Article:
But that’s not the end of the story. If he felt he was obligated to inform Congress, he must have realized that that notification would rapidly become public. Because of that, he was obligated to provide substantially more information. From the totality of what we know based on the last 24 hours of reporting, that different letter would have gone something like this:

In the course of the investigation of Anthony Weiner, investigators discovered a new batch of emails from Clinton aide Huma Abedin. We do not yet know whether any of those emails contain classified information or whether some or all are in fact duplicates of emails the FBI already obtained and scrutinized during its investigation of Secretary Clinton’s private email server. At present we have no reason to believe these newly discovered emails would change the decision reached in July. However, based on the recommendations of investigators, I have decided that we will review these emails from on the Weiner/Abedin computer to ascertain the answers to both of those questions. Out of an abundance of caution, I have taken the step to inform Congress of this new development.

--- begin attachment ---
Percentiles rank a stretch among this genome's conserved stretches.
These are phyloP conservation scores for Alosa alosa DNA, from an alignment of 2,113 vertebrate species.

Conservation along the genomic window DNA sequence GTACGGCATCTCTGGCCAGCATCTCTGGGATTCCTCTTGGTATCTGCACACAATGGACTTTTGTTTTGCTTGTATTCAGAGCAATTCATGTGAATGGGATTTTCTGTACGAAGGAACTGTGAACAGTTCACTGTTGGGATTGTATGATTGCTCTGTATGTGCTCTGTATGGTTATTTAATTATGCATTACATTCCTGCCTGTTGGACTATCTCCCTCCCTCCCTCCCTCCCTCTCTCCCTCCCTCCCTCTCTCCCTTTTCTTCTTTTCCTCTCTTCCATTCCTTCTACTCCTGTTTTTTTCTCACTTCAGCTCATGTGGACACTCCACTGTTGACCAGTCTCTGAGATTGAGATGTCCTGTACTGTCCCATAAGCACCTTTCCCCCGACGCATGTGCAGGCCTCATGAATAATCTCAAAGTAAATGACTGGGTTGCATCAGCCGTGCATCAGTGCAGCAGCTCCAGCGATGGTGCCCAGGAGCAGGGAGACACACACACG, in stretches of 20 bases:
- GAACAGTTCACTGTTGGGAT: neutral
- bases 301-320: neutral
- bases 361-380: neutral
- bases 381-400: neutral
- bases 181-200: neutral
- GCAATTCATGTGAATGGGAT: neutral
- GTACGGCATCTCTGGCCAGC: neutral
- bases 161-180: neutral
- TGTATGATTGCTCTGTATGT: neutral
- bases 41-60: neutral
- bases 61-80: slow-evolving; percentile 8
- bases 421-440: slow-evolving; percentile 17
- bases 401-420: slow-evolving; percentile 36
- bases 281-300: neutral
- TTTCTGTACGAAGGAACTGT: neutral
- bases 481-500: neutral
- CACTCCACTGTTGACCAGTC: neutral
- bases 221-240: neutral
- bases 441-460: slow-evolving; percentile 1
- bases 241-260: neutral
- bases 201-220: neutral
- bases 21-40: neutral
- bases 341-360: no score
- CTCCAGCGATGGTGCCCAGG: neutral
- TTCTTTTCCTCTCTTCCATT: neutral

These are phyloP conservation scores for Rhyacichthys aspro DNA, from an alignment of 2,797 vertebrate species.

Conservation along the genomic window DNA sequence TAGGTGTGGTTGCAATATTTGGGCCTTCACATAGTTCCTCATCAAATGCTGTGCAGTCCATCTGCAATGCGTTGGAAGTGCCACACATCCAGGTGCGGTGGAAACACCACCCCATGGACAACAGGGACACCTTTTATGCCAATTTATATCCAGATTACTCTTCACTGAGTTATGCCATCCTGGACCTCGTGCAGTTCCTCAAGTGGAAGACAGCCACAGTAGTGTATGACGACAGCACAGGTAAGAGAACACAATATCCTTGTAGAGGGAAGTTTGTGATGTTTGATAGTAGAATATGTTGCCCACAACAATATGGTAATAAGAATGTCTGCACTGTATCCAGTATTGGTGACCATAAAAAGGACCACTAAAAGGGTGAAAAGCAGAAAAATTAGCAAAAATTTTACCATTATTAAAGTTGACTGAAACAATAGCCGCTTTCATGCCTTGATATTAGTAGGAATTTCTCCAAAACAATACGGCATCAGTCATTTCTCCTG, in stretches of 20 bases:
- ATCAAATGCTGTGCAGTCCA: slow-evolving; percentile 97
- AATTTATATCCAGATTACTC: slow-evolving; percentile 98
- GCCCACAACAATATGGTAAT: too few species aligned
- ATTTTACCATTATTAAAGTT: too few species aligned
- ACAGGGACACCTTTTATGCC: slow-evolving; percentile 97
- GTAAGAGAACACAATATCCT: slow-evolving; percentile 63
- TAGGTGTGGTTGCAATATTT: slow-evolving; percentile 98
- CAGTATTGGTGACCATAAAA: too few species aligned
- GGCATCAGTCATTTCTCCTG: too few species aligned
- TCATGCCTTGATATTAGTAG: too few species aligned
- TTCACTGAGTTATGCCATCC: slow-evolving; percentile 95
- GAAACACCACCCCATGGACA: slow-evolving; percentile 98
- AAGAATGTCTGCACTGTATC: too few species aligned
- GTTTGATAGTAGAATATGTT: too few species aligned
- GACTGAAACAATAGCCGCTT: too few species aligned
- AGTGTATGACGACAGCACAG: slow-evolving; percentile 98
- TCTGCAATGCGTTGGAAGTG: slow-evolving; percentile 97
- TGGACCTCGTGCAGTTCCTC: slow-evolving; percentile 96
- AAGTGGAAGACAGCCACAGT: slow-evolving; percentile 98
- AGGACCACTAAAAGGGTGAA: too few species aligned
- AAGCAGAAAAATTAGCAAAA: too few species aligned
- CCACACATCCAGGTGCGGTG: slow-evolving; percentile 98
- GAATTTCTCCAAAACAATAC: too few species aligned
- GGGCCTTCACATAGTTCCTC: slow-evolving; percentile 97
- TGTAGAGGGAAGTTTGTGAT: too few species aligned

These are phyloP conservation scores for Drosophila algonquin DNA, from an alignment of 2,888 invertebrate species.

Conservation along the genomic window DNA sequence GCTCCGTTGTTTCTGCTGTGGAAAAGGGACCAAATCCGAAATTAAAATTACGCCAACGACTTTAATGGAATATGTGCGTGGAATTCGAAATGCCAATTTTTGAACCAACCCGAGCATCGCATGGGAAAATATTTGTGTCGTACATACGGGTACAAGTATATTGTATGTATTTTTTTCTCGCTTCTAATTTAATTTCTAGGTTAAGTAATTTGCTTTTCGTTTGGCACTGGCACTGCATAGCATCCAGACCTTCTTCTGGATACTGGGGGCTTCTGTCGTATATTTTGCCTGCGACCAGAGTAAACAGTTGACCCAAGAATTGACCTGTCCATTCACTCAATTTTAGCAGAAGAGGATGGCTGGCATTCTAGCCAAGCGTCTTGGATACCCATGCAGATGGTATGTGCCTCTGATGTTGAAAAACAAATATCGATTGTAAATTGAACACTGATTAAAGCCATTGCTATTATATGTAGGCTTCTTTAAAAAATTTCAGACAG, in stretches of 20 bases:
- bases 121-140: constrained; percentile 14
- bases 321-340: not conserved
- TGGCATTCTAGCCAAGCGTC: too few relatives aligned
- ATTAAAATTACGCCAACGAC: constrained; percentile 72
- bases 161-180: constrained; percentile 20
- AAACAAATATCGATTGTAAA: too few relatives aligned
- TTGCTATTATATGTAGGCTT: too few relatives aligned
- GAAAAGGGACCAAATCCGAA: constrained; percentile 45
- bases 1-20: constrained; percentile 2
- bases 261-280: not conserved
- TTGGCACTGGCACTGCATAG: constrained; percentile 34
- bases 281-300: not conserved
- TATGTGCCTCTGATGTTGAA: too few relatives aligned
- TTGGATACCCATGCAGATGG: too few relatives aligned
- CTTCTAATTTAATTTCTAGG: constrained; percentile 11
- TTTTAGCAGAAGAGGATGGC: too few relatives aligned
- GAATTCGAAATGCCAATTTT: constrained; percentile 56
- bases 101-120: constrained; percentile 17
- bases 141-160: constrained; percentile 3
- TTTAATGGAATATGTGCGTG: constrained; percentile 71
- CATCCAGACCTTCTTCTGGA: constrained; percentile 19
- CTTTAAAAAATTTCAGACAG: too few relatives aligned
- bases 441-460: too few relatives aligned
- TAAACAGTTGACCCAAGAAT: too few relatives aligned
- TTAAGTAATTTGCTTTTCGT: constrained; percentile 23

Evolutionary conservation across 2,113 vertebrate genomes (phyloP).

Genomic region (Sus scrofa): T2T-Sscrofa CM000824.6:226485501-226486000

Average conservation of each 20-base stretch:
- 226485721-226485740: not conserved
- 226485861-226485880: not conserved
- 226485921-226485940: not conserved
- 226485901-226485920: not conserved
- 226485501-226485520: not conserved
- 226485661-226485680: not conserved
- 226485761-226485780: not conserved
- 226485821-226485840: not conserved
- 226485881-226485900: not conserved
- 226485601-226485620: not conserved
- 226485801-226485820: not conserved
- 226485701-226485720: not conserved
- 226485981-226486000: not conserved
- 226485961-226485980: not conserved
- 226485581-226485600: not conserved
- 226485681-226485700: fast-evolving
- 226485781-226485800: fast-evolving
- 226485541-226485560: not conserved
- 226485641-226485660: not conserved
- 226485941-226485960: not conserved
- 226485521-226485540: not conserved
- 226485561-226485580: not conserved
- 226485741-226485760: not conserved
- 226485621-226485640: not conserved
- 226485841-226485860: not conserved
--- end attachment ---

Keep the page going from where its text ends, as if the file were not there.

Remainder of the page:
Such a letter still would have been a major campaign story. But it would have had the benefit of replacing clarifying information with ambiguity and confusion.

Comey’s rejoinder would almost certainly be that the FBI does not discuss on-going investigations and certainly does not try to prejudge on-going reviews. Normally, that is 100% right. That is the bureaucratic reflex action. But that horse left the barn months ago. Comey’s key, critical error was not realizing that having already dispensed with the most central guidelines of FBI procedure on these matters he could not maintain other norms and guidelines in their entirety without a further analysis of how to address the various equities and interests these policies are normally intended to protect. In other words, once he was operating totally outside the lines – though, perhaps for good reason – he needed to give much more thought to how to address the imperative of non-interference in an election while operating outside the lines. There is little doubt that that meant sharing considerably more detail about what was happening than he did in his letter to Rep. Chaffetz (R-UT) and the other committee chairs.

As I wrote yesterday, before we knew the bulk of the information uncovered over the last 24 hours, I still do not think (though my credulity is somewhat more strained) that Comey operated out of any partisan motive. But I do think his highest priority was protecting himself and the FBI from Republican criticism. The net effect was a colossal fuck up which I fear will have profound repercussions regardless of who wins the presidency in 10 days.


Josh Marshall is editor and publisher of